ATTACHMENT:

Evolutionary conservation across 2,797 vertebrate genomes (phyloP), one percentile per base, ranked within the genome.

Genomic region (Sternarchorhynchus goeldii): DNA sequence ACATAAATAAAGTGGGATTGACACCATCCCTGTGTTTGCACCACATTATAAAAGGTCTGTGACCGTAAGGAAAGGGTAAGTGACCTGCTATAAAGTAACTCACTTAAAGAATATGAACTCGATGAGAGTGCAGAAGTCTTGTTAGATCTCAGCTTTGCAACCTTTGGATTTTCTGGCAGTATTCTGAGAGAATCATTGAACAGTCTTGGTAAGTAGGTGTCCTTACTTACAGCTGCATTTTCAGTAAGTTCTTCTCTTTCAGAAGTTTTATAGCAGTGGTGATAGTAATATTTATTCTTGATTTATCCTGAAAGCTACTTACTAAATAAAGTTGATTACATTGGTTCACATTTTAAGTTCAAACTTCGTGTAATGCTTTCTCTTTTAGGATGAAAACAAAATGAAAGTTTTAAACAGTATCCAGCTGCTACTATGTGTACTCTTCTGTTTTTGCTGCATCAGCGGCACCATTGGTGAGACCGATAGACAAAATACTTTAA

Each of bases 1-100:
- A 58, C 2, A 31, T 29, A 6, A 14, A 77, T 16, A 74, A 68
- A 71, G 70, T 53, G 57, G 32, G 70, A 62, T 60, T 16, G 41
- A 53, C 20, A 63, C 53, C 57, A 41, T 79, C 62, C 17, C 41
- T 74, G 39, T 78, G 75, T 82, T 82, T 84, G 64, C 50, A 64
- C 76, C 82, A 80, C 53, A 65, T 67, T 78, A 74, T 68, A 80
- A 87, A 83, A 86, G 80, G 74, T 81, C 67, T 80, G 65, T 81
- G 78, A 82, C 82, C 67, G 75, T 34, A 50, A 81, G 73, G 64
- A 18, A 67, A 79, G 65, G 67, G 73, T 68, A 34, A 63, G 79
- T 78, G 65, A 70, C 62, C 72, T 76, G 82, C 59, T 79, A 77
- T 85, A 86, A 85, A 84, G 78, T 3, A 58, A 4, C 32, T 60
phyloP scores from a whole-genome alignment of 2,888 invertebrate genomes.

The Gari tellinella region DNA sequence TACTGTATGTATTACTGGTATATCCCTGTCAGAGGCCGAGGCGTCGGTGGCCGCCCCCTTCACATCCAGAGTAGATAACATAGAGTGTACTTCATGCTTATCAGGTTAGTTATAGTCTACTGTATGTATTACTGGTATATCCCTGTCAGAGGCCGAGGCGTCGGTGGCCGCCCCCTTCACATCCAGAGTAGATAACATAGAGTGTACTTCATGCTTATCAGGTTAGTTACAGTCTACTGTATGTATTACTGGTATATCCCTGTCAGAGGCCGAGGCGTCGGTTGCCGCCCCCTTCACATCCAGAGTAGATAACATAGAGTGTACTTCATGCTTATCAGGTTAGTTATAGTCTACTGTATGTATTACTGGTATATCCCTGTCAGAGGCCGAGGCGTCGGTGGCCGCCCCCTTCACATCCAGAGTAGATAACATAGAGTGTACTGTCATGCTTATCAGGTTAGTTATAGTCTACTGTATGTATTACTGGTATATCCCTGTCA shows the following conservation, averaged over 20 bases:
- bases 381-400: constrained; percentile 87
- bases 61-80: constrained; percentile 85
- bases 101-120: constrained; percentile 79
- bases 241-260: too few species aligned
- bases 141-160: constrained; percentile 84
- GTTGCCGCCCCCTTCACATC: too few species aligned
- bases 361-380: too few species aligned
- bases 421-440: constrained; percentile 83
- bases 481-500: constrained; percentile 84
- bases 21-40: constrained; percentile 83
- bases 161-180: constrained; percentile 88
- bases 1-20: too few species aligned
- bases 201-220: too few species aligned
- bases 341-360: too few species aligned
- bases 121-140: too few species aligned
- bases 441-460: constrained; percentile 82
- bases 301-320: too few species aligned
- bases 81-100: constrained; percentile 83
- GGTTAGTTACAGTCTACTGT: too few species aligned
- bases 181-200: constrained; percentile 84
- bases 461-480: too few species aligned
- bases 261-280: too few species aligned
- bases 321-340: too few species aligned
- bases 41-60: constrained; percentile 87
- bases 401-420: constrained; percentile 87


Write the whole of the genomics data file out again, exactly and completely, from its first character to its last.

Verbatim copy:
Evolutionary conservation across 2,797 vertebrate genomes (phyloP), one percentile per base, ranked within the genome.

Genomic region (Sternarchorhynchus goeldii): DNA sequence ACATAAATAAAGTGGGATTGACACCATCCCTGTGTTTGCACCACATTATAAAAGGTCTGTGACCGTAAGGAAAGGGTAAGTGACCTGCTATAAAGTAACTCACTTAAAGAATATGAACTCGATGAGAGTGCAGAAGTCTTGTTAGATCTCAGCTTTGCAACCTTTGGATTTTCTGGCAGTATTCTGAGAGAATCATTGAACAGTCTTGGTAAGTAGGTGTCCTTACTTACAGCTGCATTTTCAGTAAGTTCTTCTCTTTCAGAAGTTTTATAGCAGTGGTGATAGTAATATTTATTCTTGATTTATCCTGAAAGCTACTTACTAAATAAAGTTGATTACATTGGTTCACATTTTAAGTTCAAACTTCGTGTAATGCTTTCTCTTTTAGGATGAAAACAAAATGAAAGTTTTAAACAGTATCCAGCTGCTACTATGTGTACTCTTCTGTTTTTGCTGCATCAGCGGCACCATTGGTGAGACCGATAGACAAAATACTTTAA

Each of bases 1-100:
- A 58, C 2, A 31, T 29, A 6, A 14, A 77, T 16, A 74, A 68
- A 71, G 70, T 53, G 57, G 32, G 70, A 62, T 60, T 16, G 41
- A 53, C 20, A 63, C 53, C 57, A 41, T 79, C 62, C 17, C 41
- T 74, G 39, T 78, G 75, T 82, T 82, T 84, G 64, C 50, A 64
- C 76, C 82, A 80, C 53, A 65, T 67, T 78, A 74, T 68, A 80
- A 87, A 83, A 86, G 80, G 74, T 81, C 67, T 80, G 65, T 81
- G 78, A 82, C 82, C 67, G 75, T 34, A 50, A 81, G 73, G 64
- A 18, A 67, A 79, G 65, G 67, G 73, T 68, A 34, A 63, G 79
- T 78, G 65, A 70, C 62, C 72, T 76, G 82, C 59, T 79, A 77
- T 85, A 86, A 85, A 84, G 78, T 3, A 58, A 4, C 32, T 60
phyloP scores from a whole-genome alignment of 2,888 invertebrate genomes.

The Gari tellinella region DNA sequence TACTGTATGTATTACTGGTATATCCCTGTCAGAGGCCGAGGCGTCGGTGGCCGCCCCCTTCACATCCAGAGTAGATAACATAGAGTGTACTTCATGCTTATCAGGTTAGTTATAGTCTACTGTATGTATTACTGGTATATCCCTGTCAGAGGCCGAGGCGTCGGTGGCCGCCCCCTTCACATCCAGAGTAGATAACATAGAGTGTACTTCATGCTTATCAGGTTAGTTACAGTCTACTGTATGTATTACTGGTATATCCCTGTCAGAGGCCGAGGCGTCGGTTGCCGCCCCCTTCACATCCAGAGTAGATAACATAGAGTGTACTTCATGCTTATCAGGTTAGTTATAGTCTACTGTATGTATTACTGGTATATCCCTGTCAGAGGCCGAGGCGTCGGTGGCCGCCCCCTTCACATCCAGAGTAGATAACATAGAGTGTACTGTCATGCTTATCAGGTTAGTTATAGTCTACTGTATGTATTACTGGTATATCCCTGTCA shows the following conservation, averaged over 20 bases:
- bases 381-400: constrained; percentile 87
- bases 61-80: constrained; percentile 85
- bases 101-120: constrained; percentile 79
- bases 241-260: too few species aligned
- bases 141-160: constrained; percentile 84
- GTTGCCGCCCCCTTCACATC: too few species aligned
- bases 361-380: too few species aligned
- bases 421-440: constrained; percentile 83
- bases 481-500: constrained; percentile 84
- bases 21-40: constrained; percentile 83
- bases 161-180: constrained; percentile 88
- bases 1-20: too few species aligned
- bases 201-220: too few species aligned
- bases 341-360: too few species aligned
- bases 121-140: too few species aligned
- bases 441-460: constrained; percentile 82
- bases 301-320: too few species aligned
- bases 81-100: constrained; percentile 83
- GGTTAGTTACAGTCTACTGT: too few species aligned
- bases 181-200: constrained; percentile 84
- bases 461-480: too few species aligned
- bases 261-280: too few species aligned
- bases 321-340: too few species aligned
- bases 41-60: constrained; percentile 87
- bases 401-420: constrained; percentile 87